Jarislowsky Fellows

Global Engagement Seminar's Jarislowsky Fellows are selected by the Director in consultation with the Steering Committee and Advisory Council. The Fellows work collaboratively with the Coordinator and teaching faculty/researchers in order to facilitate the problem-based projects that students will be working on through the term.

As facilitators and resident experts, Jarislowsky Fellows play key roles in the success of the Global Engagement Seminars. In their exploration of innovative ideas and potential solutions for global problems, Fellows are tasked with sharing their expertise and community-based experiences as advocates, activists and practitioners – in the classroom and the community. They are expected to take an active role in facilitating the Global Engagement seminars in direct collaboration with the faculty; to participate in the Annual Global Engagement Summit, normally held at the end of the teaching term, where the students will be presenting their projects; and to facilitate as well as promote wider discussions on the global issues under examination. While local residency is not required, we do expect fellows to immerse themselves in and to be available to engage with the greater University community during their appointment.  

Meet your Jarislowsky Fellows!

Tarek Abdel-Galil

Tarek Abdel-Galil headshot

Dr. Tarek Abdel-Galil is an electrical engineer and Sustainable Energy Expert with 30 years’ of experience. He has managed and conducted many long-term planning investigations, generation interconnection assessments, and engineering and feasibility studies. He has strong background and experience in sustainable energy, electricity market regulation, transmission network studies  

He has participated in developing the long-term transmission vision for BCH, Qatar and Saudi Arabia. Dr. Abdel-Galil has participated in several energy planning studies for several utilities and communities and is currently  the lead SMEs (small and medium-sized enterprises) for major infrastructure projects to decarbonize the oil and gas industry through the use of HVDC (high-voltage direct current) technologies, international interties for renewable energy trades, development of renewable energy zones, green hydrogen generation and off-shore wind development. Dr. Abdel-Galil is registered P. Eng. and Senior Member of the Institute of Electrical and Electronics Engineers (IEEE).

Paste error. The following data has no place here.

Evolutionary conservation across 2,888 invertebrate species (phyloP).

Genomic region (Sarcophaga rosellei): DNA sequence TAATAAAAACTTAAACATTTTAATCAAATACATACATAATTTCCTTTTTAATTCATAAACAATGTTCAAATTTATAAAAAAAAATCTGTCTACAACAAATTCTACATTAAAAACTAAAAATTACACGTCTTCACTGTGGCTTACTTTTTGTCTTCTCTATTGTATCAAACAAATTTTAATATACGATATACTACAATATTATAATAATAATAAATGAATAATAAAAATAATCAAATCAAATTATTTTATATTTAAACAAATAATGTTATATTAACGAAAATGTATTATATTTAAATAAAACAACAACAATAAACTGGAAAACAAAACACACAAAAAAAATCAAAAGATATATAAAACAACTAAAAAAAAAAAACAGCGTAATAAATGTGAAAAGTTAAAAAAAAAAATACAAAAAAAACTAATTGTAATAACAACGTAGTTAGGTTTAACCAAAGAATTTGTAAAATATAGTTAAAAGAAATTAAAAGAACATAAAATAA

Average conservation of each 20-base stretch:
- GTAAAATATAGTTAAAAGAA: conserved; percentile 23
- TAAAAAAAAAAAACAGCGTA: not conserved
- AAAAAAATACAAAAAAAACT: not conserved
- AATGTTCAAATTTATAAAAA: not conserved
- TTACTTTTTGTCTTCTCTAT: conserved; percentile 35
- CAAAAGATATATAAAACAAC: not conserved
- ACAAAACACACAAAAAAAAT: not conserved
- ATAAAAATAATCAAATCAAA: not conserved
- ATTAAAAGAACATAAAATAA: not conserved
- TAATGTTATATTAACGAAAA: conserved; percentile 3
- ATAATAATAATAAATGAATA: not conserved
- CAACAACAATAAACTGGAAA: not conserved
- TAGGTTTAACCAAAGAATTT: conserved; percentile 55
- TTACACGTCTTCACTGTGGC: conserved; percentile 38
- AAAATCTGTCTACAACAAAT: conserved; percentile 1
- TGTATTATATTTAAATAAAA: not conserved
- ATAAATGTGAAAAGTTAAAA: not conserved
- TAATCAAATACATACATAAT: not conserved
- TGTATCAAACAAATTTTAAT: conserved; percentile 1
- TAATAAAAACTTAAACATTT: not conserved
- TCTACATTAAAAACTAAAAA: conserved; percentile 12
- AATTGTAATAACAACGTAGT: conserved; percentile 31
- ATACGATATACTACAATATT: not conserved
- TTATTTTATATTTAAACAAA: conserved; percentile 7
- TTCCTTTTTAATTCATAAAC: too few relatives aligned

Mohab Elnashar

Mohab Elnashar headshot

Dr. Mohab Elnashar is an Engineering Manager for the Independent Electricity System Operator (IESO), a crown corporation responsible for operating the electricity market and directing the operation of the bulk electrical system in the province of Ontario, Canada. In this role, he leads a group of engineers to perform operational and planning studies, perform engineering analysis to assure transmission and generation systems are in compliance with North American Standards, assess performance of conventional and renewable generators.

Elnashar has over 20 years of experience in electric power engineering, renewable generation, plant commissioning, power system planning and operation. He earned his bachelor’s and master’s degrees in electrical engineering from Alexandria University in Alexandria, Egypt and later earned his PhD in Electric and Computer Engineering from the University of Waterloo. He is a registered professional engineer.

Courtney Howard

Courtney Howard wearing a red parka with a fur lined hood, standing outside in a winter landscape.

Dr. Courtney Howard is an Emergency Physician in Yellowknife, in Canada’s subarctic, and a Clinical Associate Professor in the Cumming School of Medicine at the University of Calgary. She is a nationally- and globally-recognized expert on the impacts of climate change on health, and in the broader field of planetary health.